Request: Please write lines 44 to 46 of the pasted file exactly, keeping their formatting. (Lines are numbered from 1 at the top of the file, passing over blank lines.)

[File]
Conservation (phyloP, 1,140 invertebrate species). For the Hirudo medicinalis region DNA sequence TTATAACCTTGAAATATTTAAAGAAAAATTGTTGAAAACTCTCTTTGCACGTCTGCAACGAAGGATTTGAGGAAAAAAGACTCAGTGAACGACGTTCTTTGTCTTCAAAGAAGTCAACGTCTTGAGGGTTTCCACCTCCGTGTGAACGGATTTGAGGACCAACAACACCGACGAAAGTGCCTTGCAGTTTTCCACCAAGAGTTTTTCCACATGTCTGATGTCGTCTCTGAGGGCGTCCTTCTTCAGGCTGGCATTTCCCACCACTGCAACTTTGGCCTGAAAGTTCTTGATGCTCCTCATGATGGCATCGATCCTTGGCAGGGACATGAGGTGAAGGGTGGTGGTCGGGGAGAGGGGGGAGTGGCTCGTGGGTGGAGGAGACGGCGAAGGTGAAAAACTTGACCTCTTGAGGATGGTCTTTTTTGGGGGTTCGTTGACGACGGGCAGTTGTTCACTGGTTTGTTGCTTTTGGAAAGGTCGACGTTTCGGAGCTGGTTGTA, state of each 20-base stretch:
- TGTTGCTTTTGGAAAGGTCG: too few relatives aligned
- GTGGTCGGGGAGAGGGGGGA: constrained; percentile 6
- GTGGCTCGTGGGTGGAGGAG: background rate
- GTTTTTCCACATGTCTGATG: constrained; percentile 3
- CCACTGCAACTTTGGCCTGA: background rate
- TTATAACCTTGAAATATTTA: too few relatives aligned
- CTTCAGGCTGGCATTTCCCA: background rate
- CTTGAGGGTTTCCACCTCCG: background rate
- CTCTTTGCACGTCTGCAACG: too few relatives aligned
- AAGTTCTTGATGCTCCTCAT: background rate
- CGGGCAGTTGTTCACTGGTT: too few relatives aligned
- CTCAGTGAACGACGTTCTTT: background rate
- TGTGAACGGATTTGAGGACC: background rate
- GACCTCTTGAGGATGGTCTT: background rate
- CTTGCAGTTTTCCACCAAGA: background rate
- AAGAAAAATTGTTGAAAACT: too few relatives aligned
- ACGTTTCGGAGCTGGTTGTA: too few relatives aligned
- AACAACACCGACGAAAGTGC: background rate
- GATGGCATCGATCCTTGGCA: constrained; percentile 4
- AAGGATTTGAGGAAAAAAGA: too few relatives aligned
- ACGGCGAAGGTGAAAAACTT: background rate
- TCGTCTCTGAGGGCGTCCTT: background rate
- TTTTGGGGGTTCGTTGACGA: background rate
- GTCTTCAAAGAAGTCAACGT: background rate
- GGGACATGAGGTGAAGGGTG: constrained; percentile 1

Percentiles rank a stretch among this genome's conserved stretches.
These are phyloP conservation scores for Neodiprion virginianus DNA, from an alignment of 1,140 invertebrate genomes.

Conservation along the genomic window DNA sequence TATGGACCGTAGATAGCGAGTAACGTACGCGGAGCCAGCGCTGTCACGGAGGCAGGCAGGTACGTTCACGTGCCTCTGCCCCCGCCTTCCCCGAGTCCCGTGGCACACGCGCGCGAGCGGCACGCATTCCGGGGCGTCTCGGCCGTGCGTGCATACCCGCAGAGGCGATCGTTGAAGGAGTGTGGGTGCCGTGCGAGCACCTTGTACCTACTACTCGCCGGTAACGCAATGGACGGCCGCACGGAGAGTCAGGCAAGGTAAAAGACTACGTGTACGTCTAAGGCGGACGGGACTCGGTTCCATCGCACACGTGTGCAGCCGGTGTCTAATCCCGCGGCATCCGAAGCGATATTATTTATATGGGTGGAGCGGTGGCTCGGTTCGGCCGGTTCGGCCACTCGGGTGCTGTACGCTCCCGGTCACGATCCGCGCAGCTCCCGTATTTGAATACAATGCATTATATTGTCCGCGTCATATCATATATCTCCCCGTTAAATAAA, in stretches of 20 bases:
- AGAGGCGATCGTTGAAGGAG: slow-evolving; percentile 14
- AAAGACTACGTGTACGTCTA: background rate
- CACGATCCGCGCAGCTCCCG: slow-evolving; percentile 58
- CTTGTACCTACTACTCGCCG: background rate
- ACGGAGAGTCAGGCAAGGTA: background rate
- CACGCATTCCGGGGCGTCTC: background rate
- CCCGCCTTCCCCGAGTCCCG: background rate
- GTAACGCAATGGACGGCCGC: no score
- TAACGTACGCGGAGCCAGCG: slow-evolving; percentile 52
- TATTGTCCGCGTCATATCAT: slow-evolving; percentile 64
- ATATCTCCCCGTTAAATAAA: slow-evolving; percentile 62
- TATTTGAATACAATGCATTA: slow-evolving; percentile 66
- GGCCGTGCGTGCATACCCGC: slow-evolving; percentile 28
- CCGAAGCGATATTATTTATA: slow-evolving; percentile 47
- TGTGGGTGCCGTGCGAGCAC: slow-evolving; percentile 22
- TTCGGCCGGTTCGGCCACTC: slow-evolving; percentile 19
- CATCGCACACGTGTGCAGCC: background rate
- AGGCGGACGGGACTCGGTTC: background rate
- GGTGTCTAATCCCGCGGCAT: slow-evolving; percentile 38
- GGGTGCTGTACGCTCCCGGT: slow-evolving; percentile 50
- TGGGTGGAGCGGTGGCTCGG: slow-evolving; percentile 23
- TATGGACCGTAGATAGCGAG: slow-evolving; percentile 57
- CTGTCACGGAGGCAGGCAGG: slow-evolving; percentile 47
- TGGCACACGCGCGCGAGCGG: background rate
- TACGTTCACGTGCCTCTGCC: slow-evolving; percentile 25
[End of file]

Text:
- TGTGGGTGCCGTGCGAGCAC: slow-evolving; percentile 22
- TTCGGCCGGTTCGGCCACTC: slow-evolving; percentile 19
- CATCGCACACGTGTGCAGCC: background rate